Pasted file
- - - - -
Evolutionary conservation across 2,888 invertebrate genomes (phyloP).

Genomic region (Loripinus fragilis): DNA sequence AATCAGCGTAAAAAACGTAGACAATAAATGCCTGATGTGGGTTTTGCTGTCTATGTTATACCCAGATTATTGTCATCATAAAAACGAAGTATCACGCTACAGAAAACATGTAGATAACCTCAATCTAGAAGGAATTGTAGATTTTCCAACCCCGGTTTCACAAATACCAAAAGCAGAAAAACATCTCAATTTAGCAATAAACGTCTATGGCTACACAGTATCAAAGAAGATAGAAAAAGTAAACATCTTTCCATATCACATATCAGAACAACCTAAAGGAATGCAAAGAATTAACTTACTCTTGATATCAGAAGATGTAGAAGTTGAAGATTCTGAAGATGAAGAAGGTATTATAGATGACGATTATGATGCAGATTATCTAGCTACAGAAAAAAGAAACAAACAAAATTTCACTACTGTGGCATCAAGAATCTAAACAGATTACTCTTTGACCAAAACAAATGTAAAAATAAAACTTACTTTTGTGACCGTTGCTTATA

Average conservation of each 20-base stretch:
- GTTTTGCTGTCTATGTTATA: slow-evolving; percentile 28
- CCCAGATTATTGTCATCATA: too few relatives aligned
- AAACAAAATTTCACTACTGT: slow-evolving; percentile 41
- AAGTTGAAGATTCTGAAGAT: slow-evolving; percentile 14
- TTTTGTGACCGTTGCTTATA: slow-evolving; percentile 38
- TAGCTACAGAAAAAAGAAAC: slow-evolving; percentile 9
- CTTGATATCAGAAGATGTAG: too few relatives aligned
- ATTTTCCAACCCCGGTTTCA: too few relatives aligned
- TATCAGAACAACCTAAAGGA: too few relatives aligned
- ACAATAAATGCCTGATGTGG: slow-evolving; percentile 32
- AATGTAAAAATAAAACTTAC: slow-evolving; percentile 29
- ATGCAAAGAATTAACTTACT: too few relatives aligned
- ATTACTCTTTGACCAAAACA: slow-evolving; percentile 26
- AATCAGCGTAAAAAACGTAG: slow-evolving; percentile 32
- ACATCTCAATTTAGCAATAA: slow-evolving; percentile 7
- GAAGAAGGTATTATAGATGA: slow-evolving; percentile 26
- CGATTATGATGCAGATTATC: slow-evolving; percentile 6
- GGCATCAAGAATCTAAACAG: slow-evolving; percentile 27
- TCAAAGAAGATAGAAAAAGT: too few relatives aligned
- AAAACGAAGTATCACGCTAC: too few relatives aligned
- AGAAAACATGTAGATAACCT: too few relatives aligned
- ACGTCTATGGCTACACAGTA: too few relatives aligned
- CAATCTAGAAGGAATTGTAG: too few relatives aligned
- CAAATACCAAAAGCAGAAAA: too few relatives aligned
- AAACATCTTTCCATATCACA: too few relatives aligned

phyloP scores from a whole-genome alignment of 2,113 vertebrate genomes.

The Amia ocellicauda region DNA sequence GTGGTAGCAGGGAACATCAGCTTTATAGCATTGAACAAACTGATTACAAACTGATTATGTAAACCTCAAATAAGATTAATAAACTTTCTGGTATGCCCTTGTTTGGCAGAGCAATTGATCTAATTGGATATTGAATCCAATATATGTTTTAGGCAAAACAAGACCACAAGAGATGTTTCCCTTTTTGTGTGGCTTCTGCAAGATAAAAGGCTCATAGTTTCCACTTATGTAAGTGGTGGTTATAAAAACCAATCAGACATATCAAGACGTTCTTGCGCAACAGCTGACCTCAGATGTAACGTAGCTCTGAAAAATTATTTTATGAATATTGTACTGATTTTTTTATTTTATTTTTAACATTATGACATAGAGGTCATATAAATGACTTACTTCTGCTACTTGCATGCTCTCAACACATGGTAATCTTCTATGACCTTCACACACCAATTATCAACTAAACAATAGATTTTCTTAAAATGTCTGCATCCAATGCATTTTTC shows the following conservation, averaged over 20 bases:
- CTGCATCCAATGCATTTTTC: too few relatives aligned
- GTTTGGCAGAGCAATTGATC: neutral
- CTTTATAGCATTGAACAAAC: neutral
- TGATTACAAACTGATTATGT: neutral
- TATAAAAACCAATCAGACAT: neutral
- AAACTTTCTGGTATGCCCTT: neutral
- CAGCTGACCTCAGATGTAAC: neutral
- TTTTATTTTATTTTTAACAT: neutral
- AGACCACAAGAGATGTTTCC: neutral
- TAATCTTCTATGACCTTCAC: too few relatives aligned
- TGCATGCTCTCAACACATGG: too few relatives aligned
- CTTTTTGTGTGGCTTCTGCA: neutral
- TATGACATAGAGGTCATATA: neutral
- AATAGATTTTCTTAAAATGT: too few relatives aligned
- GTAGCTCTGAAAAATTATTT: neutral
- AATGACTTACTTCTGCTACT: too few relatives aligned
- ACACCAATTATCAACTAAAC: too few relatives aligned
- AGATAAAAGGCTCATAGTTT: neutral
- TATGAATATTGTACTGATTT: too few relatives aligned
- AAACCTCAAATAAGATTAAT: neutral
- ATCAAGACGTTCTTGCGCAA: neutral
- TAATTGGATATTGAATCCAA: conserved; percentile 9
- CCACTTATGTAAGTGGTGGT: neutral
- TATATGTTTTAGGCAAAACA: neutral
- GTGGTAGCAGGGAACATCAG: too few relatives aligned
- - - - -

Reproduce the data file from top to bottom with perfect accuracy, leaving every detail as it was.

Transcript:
Evolutionary conservation across 2,888 invertebrate genomes (phyloP).

Genomic region (Loripinus fragilis): DNA sequence AATCAGCGTAAAAAACGTAGACAATAAATGCCTGATGTGGGTTTTGCTGTCTATGTTATACCCAGATTATTGTCATCATAAAAACGAAGTATCACGCTACAGAAAACATGTAGATAACCTCAATCTAGAAGGAATTGTAGATTTTCCAACCCCGGTTTCACAAATACCAAAAGCAGAAAAACATCTCAATTTAGCAATAAACGTCTATGGCTACACAGTATCAAAGAAGATAGAAAAAGTAAACATCTTTCCATATCACATATCAGAACAACCTAAAGGAATGCAAAGAATTAACTTACTCTTGATATCAGAAGATGTAGAAGTTGAAGATTCTGAAGATGAAGAAGGTATTATAGATGACGATTATGATGCAGATTATCTAGCTACAGAAAAAAGAAACAAACAAAATTTCACTACTGTGGCATCAAGAATCTAAACAGATTACTCTTTGACCAAAACAAATGTAAAAATAAAACTTACTTTTGTGACCGTTGCTTATA

Average conservation of each 20-base stretch:
- GTTTTGCTGTCTATGTTATA: slow-evolving; percentile 28
- CCCAGATTATTGTCATCATA: too few relatives aligned
- AAACAAAATTTCACTACTGT: slow-evolving; percentile 41
- AAGTTGAAGATTCTGAAGAT: slow-evolving; percentile 14
- TTTTGTGACCGTTGCTTATA: slow-evolving; percentile 38
- TAGCTACAGAAAAAAGAAAC: slow-evolving; percentile 9
- CTTGATATCAGAAGATGTAG: too few relatives aligned
- ATTTTCCAACCCCGGTTTCA: too few relatives aligned
- TATCAGAACAACCTAAAGGA: too few relatives aligned
- ACAATAAATGCCTGATGTGG: slow-evolving; percentile 32
- AATGTAAAAATAAAACTTAC: slow-evolving; percentile 29
- ATGCAAAGAATTAACTTACT: too few relatives aligned
- ATTACTCTTTGACCAAAACA: slow-evolving; percentile 26
- AATCAGCGTAAAAAACGTAG: slow-evolving; percentile 32
- ACATCTCAATTTAGCAATAA: slow-evolving; percentile 7
- GAAGAAGGTATTATAGATGA: slow-evolving; percentile 26
- CGATTATGATGCAGATTATC: slow-evolving; percentile 6
- GGCATCAAGAATCTAAACAG: slow-evolving; percentile 27
- TCAAAGAAGATAGAAAAAGT: too few relatives aligned
- AAAACGAAGTATCACGCTAC: too few relatives aligned
- AGAAAACATGTAGATAACCT: too few relatives aligned
- ACGTCTATGGCTACACAGTA: too few relatives aligned
- CAATCTAGAAGGAATTGTAG: too few relatives aligned
- CAAATACCAAAAGCAGAAAA: too few relatives aligned
- AAACATCTTTCCATATCACA: too few relatives aligned

phyloP scores from a whole-genome alignment of 2,113 vertebrate genomes.

The Amia ocellicauda region DNA sequence GTGGTAGCAGGGAACATCAGCTTTATAGCATTGAACAAACTGATTACAAACTGATTATGTAAACCTCAAATAAGATTAATAAACTTTCTGGTATGCCCTTGTTTGGCAGAGCAATTGATCTAATTGGATATTGAATCCAATATATGTTTTAGGCAAAACAAGACCACAAGAGATGTTTCCCTTTTTGTGTGGCTTCTGCAAGATAAAAGGCTCATAGTTTCCACTTATGTAAGTGGTGGTTATAAAAACCAATCAGACATATCAAGACGTTCTTGCGCAACAGCTGACCTCAGATGTAACGTAGCTCTGAAAAATTATTTTATGAATATTGTACTGATTTTTTTATTTTATTTTTAACATTATGACATAGAGGTCATATAAATGACTTACTTCTGCTACTTGCATGCTCTCAACACATGGTAATCTTCTATGACCTTCACACACCAATTATCAACTAAACAATAGATTTTCTTAAAATGTCTGCATCCAATGCATTTTTC shows the following conservation, averaged over 20 bases:
- CTGCATCCAATGCATTTTTC: too few relatives aligned
- GTTTGGCAGAGCAATTGATC: neutral
- CTTTATAGCATTGAACAAAC: neutral
- TGATTACAAACTGATTATGT: neutral
- TATAAAAACCAATCAGACAT: neutral
- AAACTTTCTGGTATGCCCTT: neutral
- CAGCTGACCTCAGATGTAAC: neutral
- TTTTATTTTATTTTTAACAT: neutral
- AGACCACAAGAGATGTTTCC: neutral
- TAATCTTCTATGACCTTCAC: too few relatives aligned
- TGCATGCTCTCAACACATGG: too few relatives aligned
- CTTTTTGTGTGGCTTCTGCA: neutral
- TATGACATAGAGGTCATATA: neutral
- AATAGATTTTCTTAAAATGT: too few relatives aligned
- GTAGCTCTGAAAAATTATTT: neutral
- AATGACTTACTTCTGCTACT: too few relatives aligned
- ACACCAATTATCAACTAAAC: too few relatives aligned
- AGATAAAAGGCTCATAGTTT: neutral
- TATGAATATTGTACTGATTT: too few relatives aligned
- AAACCTCAAATAAGATTAAT: neutral
- ATCAAGACGTTCTTGCGCAA: neutral
- TAATTGGATATTGAATCCAA: conserved; percentile 9
- CCACTTATGTAAGTGGTGGT: neutral
- TATATGTTTTAGGCAAAACA: neutral
- GTGGTAGCAGGGAACATCAG: too few relatives aligned